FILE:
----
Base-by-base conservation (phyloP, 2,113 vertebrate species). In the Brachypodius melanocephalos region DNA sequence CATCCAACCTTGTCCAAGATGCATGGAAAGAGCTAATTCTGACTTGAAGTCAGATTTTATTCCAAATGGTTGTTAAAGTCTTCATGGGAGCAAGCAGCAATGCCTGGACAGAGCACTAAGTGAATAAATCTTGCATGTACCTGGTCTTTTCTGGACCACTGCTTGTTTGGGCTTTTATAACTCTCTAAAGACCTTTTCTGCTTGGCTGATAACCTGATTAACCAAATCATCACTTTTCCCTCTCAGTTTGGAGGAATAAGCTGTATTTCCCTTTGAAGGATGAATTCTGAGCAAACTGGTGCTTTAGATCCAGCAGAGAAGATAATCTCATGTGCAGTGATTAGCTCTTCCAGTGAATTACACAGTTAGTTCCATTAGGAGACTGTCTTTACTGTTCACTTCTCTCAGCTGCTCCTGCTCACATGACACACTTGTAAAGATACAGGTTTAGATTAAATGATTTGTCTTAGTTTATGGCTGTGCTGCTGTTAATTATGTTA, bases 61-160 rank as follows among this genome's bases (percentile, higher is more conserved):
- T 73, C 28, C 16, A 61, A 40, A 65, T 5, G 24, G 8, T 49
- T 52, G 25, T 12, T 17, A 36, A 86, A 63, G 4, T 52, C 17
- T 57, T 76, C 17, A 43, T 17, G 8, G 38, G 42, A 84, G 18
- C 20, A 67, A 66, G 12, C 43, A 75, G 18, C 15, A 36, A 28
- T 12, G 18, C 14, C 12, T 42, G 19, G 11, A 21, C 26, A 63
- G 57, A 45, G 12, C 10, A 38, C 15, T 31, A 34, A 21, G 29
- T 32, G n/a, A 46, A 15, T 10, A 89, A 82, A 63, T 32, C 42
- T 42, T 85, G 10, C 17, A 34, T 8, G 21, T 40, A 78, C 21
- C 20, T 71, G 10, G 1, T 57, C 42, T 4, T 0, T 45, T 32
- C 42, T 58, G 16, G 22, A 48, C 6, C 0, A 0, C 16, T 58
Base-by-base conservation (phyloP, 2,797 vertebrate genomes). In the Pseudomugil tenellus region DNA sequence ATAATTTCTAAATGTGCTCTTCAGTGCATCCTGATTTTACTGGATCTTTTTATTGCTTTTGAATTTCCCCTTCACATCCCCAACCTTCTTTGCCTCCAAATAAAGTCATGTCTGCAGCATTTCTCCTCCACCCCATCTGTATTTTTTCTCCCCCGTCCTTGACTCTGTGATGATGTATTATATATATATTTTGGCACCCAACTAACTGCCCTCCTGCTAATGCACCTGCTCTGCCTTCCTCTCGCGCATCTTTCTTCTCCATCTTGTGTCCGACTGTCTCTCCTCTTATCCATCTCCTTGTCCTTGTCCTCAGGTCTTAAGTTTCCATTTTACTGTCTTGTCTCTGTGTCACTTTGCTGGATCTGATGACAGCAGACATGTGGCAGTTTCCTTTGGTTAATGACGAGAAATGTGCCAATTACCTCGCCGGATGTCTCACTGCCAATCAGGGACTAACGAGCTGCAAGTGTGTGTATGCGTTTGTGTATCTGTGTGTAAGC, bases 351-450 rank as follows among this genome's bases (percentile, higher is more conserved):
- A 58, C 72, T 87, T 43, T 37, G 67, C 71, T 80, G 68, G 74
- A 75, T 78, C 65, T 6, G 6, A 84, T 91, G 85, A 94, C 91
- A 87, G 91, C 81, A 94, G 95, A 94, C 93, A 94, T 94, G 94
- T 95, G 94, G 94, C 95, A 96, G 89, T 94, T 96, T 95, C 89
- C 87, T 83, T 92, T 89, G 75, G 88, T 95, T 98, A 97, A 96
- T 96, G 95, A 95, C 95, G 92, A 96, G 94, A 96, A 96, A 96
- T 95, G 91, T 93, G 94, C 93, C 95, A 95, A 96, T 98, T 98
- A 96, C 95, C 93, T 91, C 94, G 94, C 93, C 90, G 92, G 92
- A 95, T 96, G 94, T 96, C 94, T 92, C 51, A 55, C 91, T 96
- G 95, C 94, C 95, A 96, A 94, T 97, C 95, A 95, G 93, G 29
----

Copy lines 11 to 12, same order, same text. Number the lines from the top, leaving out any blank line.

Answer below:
- C 42, T 58, G 16, G 22, A 48, C 6, C 0, A 0, C 16, T 58
Base-by-base conservation (phyloP, 2,797 vertebrate genomes). In the Pseudomugil tenellus region DNA sequence ATAATTTCTAAATGTGCTCTTCAGTGCATCCTGATTTTACTGGATCTTTTTATTGCTTTTGAATTTCCCCTTCACATCCCCAACCTTCTTTGCCTCCAAATAAAGTCATGTCTGCAGCATTTCTCCTCCACCCCATCTGTATTTTTTCTCCCCCGTCCTTGACTCTGTGATGATGTATTATATATATATTTTGGCACCCAACTAACTGCCCTCCTGCTAATGCACCTGCTCTGCCTTCCTCTCGCGCATCTTTCTTCTCCATCTTGTGTCCGACTGTCTCTCCTCTTATCCATCTCCTTGTCCTTGTCCTCAGGTCTTAAGTTTCCATTTTACTGTCTTGTCTCTGTGTCACTTTGCTGGATCTGATGACAGCAGACATGTGGCAGTTTCCTTTGGTTAATGACGAGAAATGTGCCAATTACCTCGCCGGATGTCTCACTGCCAATCAGGGACTAACGAGCTGCAAGTGTGTGTATGCGTTTGTGTATCTGTGTGTAAGC, bases 351-450 rank as follows among this genome's bases (percentile, higher is more conserved):